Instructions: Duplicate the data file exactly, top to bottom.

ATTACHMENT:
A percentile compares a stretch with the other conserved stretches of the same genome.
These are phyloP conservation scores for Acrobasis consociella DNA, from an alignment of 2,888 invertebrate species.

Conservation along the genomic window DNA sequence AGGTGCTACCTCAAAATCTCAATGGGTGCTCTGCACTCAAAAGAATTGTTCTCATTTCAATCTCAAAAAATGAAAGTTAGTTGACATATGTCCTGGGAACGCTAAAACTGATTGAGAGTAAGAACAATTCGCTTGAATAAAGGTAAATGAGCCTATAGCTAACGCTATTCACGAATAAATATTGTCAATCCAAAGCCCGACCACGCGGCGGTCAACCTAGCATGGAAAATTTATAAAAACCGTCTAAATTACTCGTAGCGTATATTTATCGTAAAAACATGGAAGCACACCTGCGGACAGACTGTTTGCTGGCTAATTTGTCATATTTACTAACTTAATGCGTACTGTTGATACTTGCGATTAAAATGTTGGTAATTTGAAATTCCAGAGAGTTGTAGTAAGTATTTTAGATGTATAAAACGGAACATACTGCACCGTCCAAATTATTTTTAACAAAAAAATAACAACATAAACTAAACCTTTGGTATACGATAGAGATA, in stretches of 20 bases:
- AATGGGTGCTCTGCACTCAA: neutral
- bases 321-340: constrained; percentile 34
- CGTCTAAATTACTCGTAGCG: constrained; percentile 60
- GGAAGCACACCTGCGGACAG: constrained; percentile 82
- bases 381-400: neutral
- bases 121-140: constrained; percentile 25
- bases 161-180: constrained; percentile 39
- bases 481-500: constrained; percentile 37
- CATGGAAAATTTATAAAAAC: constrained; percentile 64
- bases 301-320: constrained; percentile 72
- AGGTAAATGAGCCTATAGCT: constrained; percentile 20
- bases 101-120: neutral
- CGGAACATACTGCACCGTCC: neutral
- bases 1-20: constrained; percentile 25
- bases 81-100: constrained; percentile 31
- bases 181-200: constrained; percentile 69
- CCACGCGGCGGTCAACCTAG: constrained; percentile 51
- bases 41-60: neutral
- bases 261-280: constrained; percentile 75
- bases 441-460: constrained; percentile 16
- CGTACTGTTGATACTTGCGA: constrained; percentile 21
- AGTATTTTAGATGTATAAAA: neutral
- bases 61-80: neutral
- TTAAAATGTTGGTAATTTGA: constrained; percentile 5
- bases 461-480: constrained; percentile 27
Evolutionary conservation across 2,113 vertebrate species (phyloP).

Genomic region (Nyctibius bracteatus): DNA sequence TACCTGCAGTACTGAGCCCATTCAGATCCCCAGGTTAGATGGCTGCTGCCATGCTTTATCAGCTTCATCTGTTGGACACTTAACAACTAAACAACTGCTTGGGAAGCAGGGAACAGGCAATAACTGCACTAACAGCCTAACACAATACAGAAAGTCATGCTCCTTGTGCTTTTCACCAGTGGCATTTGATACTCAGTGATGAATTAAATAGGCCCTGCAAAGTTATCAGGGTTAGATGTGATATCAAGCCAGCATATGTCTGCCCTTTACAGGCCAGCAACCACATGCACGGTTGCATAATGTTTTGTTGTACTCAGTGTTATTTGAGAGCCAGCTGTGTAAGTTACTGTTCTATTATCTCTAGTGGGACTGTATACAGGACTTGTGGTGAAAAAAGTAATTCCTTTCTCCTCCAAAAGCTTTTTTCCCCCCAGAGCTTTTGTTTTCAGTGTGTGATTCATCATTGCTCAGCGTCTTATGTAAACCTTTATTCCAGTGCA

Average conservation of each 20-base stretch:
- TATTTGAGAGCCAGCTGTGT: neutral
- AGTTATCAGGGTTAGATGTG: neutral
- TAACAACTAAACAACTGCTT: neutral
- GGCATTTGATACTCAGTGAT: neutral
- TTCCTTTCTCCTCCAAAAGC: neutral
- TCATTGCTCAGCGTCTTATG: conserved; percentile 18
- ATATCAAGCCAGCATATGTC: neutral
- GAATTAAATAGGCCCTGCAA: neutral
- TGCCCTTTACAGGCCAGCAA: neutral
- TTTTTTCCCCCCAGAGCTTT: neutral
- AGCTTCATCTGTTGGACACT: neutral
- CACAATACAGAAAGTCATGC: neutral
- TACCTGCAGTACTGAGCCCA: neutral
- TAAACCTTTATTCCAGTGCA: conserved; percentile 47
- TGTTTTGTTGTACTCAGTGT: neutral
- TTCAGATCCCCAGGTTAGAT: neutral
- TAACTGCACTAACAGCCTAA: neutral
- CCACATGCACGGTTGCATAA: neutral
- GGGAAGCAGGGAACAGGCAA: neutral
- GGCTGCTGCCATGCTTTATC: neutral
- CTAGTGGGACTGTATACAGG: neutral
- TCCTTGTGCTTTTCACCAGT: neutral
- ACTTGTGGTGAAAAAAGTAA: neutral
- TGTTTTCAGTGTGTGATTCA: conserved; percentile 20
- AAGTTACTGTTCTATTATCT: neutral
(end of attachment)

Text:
A percentile compares a stretch with the other conserved stretches of the same genome.
These are phyloP conservation scores for Acrobasis consociella DNA, from an alignment of 2,888 invertebrate species.

Conservation along the genomic window DNA sequence AGGTGCTACCTCAAAATCTCAATGGGTGCTCTGCACTCAAAAGAATTGTTCTCATTTCAATCTCAAAAAATGAAAGTTAGTTGACATATGTCCTGGGAACGCTAAAACTGATTGAGAGTAAGAACAATTCGCTTGAATAAAGGTAAATGAGCCTATAGCTAACGCTATTCACGAATAAATATTGTCAATCCAAAGCCCGACCACGCGGCGGTCAACCTAGCATGGAAAATTTATAAAAACCGTCTAAATTACTCGTAGCGTATATTTATCGTAAAAACATGGAAGCACACCTGCGGACAGACTGTTTGCTGGCTAATTTGTCATATTTACTAACTTAATGCGTACTGTTGATACTTGCGATTAAAATGTTGGTAATTTGAAATTCCAGAGAGTTGTAGTAAGTATTTTAGATGTATAAAACGGAACATACTGCACCGTCCAAATTATTTTTAACAAAAAAATAACAACATAAACTAAACCTTTGGTATACGATAGAGATA, in stretches of 20 bases:
- AATGGGTGCTCTGCACTCAA: neutral
- bases 321-340: constrained; percentile 34
- CGTCTAAATTACTCGTAGCG: constrained; percentile 60
- GGAAGCACACCTGCGGACAG: constrained; percentile 82
- bases 381-400: neutral
- bases 121-140: constrained; percentile 25
- bases 161-180: constrained; percentile 39
- bases 481-500: constrained; percentile 37
- CATGGAAAATTTATAAAAAC: constrained; percentile 64
- bases 301-320: constrained; percentile 72
- AGGTAAATGAGCCTATAGCT: constrained; percentile 20
- bases 101-120: neutral
- CGGAACATACTGCACCGTCC: neutral
- bases 1-20: constrained; percentile 25
- bases 81-100: constrained; percentile 31
- bases 181-200: constrained; percentile 69
- CCACGCGGCGGTCAACCTAG: constrained; percentile 51
- bases 41-60: neutral
- bases 261-280: constrained; percentile 75
- bases 441-460: constrained; percentile 16
- CGTACTGTTGATACTTGCGA: constrained; percentile 21
- AGTATTTTAGATGTATAAAA: neutral
- bases 61-80: neutral
- TTAAAATGTTGGTAATTTGA: constrained; percentile 5
- bases 461-480: constrained; percentile 27
Evolutionary conservation across 2,113 vertebrate species (phyloP).

Genomic region (Nyctibius bracteatus): DNA sequence TACCTGCAGTACTGAGCCCATTCAGATCCCCAGGTTAGATGGCTGCTGCCATGCTTTATCAGCTTCATCTGTTGGACACTTAACAACTAAACAACTGCTTGGGAAGCAGGGAACAGGCAATAACTGCACTAACAGCCTAACACAATACAGAAAGTCATGCTCCTTGTGCTTTTCACCAGTGGCATTTGATACTCAGTGATGAATTAAATAGGCCCTGCAAAGTTATCAGGGTTAGATGTGATATCAAGCCAGCATATGTCTGCCCTTTACAGGCCAGCAACCACATGCACGGTTGCATAATGTTTTGTTGTACTCAGTGTTATTTGAGAGCCAGCTGTGTAAGTTACTGTTCTATTATCTCTAGTGGGACTGTATACAGGACTTGTGGTGAAAAAAGTAATTCCTTTCTCCTCCAAAAGCTTTTTTCCCCCCAGAGCTTTTGTTTTCAGTGTGTGATTCATCATTGCTCAGCGTCTTATGTAAACCTTTATTCCAGTGCA

Average conservation of each 20-base stretch:
- TATTTGAGAGCCAGCTGTGT: neutral
- AGTTATCAGGGTTAGATGTG: neutral
- TAACAACTAAACAACTGCTT: neutral
- GGCATTTGATACTCAGTGAT: neutral
- TTCCTTTCTCCTCCAAAAGC: neutral
- TCATTGCTCAGCGTCTTATG: conserved; percentile 18
- ATATCAAGCCAGCATATGTC: neutral
- GAATTAAATAGGCCCTGCAA: neutral
- TGCCCTTTACAGGCCAGCAA: neutral
- TTTTTTCCCCCCAGAGCTTT: neutral
- AGCTTCATCTGTTGGACACT: neutral
- CACAATACAGAAAGTCATGC: neutral
- TACCTGCAGTACTGAGCCCA: neutral
- TAAACCTTTATTCCAGTGCA: conserved; percentile 47
- TGTTTTGTTGTACTCAGTGT: neutral
- TTCAGATCCCCAGGTTAGAT: neutral
- TAACTGCACTAACAGCCTAA: neutral
- CCACATGCACGGTTGCATAA: neutral
- GGGAAGCAGGGAACAGGCAA: neutral
- GGCTGCTGCCATGCTTTATC: neutral
- CTAGTGGGACTGTATACAGG: neutral
- TCCTTGTGCTTTTCACCAGT: neutral
- ACTTGTGGTGAAAAAAGTAA: neutral
- TGTTTTCAGTGTGTGATTCA: conserved; percentile 20
- AAGTTACTGTTCTATTATCT: neutral